Legal Teacher Dating Links

Thursday, March 5, 2009

New Criticisms of the SAT/The College Board

Wake Forest University and Smith College have gotten a lot of attention since their announcements that they will no longer require prospective students to submit SAT and ACT scores with their applications.

The burst of publicity no doubt made their admissions offices happy. At a time when colleges are eager to elevate their brands - and are competing vigorously for students - dropping the SAT and ACT can be a helpful marketing tool.

The Wake Forest and Smith announcements are also part of a backlash against the use — and misuse — of the SAT. A growing number of schools have decided to drop the test, and there is an increasingly fractious debate underway about the validity of using the SAT to predict student performance in college.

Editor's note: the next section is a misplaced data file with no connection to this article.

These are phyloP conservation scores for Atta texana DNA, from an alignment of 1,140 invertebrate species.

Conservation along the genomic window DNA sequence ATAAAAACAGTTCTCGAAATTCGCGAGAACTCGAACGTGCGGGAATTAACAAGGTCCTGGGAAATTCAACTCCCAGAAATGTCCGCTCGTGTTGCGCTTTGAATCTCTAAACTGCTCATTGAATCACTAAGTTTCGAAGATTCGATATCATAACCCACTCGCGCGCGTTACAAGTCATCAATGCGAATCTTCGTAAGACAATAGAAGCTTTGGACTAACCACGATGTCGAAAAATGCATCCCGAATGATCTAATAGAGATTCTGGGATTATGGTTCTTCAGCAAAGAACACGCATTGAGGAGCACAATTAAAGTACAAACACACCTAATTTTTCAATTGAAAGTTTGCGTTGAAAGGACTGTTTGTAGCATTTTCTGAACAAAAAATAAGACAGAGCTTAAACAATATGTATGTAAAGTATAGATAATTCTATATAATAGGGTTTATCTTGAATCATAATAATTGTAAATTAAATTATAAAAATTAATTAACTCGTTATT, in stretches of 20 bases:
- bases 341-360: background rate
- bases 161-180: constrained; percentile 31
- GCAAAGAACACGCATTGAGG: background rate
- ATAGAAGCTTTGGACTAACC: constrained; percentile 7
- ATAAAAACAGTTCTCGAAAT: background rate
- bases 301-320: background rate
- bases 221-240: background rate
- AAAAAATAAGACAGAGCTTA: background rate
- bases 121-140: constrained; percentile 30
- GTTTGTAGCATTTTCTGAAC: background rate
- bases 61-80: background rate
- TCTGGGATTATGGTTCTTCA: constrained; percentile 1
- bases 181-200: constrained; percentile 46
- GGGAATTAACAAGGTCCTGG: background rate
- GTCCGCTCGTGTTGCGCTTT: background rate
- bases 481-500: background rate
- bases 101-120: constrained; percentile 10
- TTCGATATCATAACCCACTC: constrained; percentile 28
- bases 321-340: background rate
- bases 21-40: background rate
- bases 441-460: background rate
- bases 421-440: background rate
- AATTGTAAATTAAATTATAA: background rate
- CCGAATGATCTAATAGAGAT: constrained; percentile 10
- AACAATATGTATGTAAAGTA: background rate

The S.A.T., after all, is not a measure of creativity, drive or other factors that can affect student performance. Despite these caveats, the test is widely touted as a sacred index that tells all. Educational rating services evaluate colleges based partly on the SAT scores of their students. Real estate brokers market homes based on the average scores at local public schools. Bond-rating companies even consider SAT scores when judging a college’s creditworthiness.

That debate about the validity of the SAT has been raging for years. The level of intensity was kicked up when the College Board released new studies of the test last year, which were revamped — amid much hullabaloo — three years ago.

The Times’ Tamar Lewin wrote that the 3-hour and 45-minute test — with a new written component — “predicts college success no better than the old test, and not quite as well as a student’s high school grades.’’

No comments: